Most obviously, the mitt on the right is too short. I thought it was just a weird design, but then the second mitt worked out beautifully. I missed an entire section on the hand the first one, so I'll have to tear it back and reknit.

Also, there are some weird holes at the bottom of the thumb gusset of the mitt on the right. When I put the mitt on, the holes don't show, so I think I'm just going to live with that. At least these aren't a gift for anyone!

I am always admiring the quilting I see on your blogs. Those of you who quilt perform miracles, like sewing straight lines and producing even squares. Instead of just envying you all, I am working on a modern log cabin pattern that allows me to focus on those two skills.

So far I think I see some improvement in my skills. But I won't really be able to tell until I start putting together the pieces.

I have to admit that I'm feeling a bit down this evening. It's Selichot, a service that is held on the Saturday night before Rosh HaShanah. My congregation isn't even doing a Zoom service, so I feel a bit off. For me it's the first step in the High Holy Days.

Also, I'm tired. Teaching on Zoom is exhausting. And there were so many issues -- technology problems, scheduling issues, frantic phone calls from confused students and parents. It was good to see students, even if it was just online.

You may have seen Madison in the news. Students at UW-Madison are not following protocols and the numbers in Dane County are spiking. Every day is new high. More than half the frat and sorority houses are quarantined, as well as two large dorms. 

It's going to be long winter, I'm afraid.

Monday, September 7, 2020

Every Weekend Should Last Three Days

 It has been a quiet but lovely Labor Day weekend. Some socially distanced gatherings with friends, phone chats with those who are farther away. But a lot of it looked like this:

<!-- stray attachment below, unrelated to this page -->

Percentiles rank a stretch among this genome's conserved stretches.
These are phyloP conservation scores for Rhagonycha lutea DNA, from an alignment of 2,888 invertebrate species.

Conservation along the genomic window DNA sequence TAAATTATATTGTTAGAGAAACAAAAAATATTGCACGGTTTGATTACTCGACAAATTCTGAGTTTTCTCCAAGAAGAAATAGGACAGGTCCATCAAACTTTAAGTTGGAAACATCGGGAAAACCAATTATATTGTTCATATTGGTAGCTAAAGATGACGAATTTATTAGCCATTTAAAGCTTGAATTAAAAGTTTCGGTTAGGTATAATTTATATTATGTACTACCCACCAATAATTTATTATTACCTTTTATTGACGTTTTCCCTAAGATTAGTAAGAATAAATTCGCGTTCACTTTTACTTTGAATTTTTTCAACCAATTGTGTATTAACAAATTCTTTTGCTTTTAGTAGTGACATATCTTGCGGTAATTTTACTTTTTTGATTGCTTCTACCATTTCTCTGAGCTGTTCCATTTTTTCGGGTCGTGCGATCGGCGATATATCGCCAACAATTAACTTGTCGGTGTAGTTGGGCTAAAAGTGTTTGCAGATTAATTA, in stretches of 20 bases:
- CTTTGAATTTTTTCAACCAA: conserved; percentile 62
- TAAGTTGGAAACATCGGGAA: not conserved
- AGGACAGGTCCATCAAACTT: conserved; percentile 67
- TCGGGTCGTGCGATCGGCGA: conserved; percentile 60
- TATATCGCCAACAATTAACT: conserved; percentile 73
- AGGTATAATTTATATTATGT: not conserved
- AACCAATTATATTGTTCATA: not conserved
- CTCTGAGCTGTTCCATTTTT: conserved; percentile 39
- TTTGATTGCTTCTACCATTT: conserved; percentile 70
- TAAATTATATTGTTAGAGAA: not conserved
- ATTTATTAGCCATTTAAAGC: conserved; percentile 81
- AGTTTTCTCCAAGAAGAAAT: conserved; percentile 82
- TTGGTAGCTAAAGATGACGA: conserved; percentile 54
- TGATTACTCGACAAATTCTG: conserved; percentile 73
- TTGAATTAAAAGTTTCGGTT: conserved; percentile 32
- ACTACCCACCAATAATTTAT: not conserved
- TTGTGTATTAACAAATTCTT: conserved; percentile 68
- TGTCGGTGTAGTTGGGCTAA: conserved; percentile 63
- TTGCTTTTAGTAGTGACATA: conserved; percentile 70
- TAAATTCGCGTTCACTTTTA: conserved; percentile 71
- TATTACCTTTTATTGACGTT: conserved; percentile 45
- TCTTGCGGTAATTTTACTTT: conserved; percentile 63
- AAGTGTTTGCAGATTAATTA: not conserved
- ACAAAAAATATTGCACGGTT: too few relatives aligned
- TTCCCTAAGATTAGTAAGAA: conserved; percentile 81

Just me and Kola hanging out. Yes, she often maintains the oddest positions. My pain levels were up and my sleep was scanty, so it was nice to relax. Students attend school for the first day tomorrow, so I need to be ready to go in the morning. 

I finished the handwork on my summer quilt, and I'm not 100% happy with it. All the fabric was hand dyed or painted by me. And I think it's pretty obvious that it is hand-quilted in the Kantha style.

But I do like the appliqued leaves, so for lack of a better name, I called it Leafing.

I picked up the Brennivin cardigan I started a year ago. I'll try to get a photo, but at this point it's just a big blue-gray blob. It's knit from the bottom up and then separated for the sleeves. I like this design, but you do end up with a big blob in the middle of the process.

I hope your holiday weekend turned out to be what you wanted.


Tuesday, September 1, 2020

Tiny Needle Tuesday

 Yes, it's been a bit more than a week. But I have two excuses. First and foremost, this newly minted professor visited for a week:

That's my daughter sipping a Prosecco Mojito in my backyard. We had a great time together, even though there wasn't a lot to do.  Her research area is race and policing, and I'm a special education teacher, so we have a lot to talk about!

Also, last Monday, I started working full-time. We have two weeks of professional development, and I have been busy! There's paperwork, meeting new kids, learning new technology, anti-racism trainings. It's a lot. My head is about to explode!

But there has been some needlework. I finally finished my Cozy Blue project, and it is adorable. I'm going to make it into a mini-quilt. Kym might notice that I've changed up the colors, as I bought the pattern but not a kit. Honestly, Cozy Blue's color choices were better than mine!

Now I've begun another cross stitch, this one from Satsuma Street. I love their designs.

I'm not going to tell you the name of the pattern -- but you can figure it out if you go to their Etsy store.

Speaking of Etsy, I saw an Etsy commercial on TV last week. It makes Etsy look like a Target. There was no mention of handmade or one-of-a-kind items. I was so disappointed. We have enough large retailers!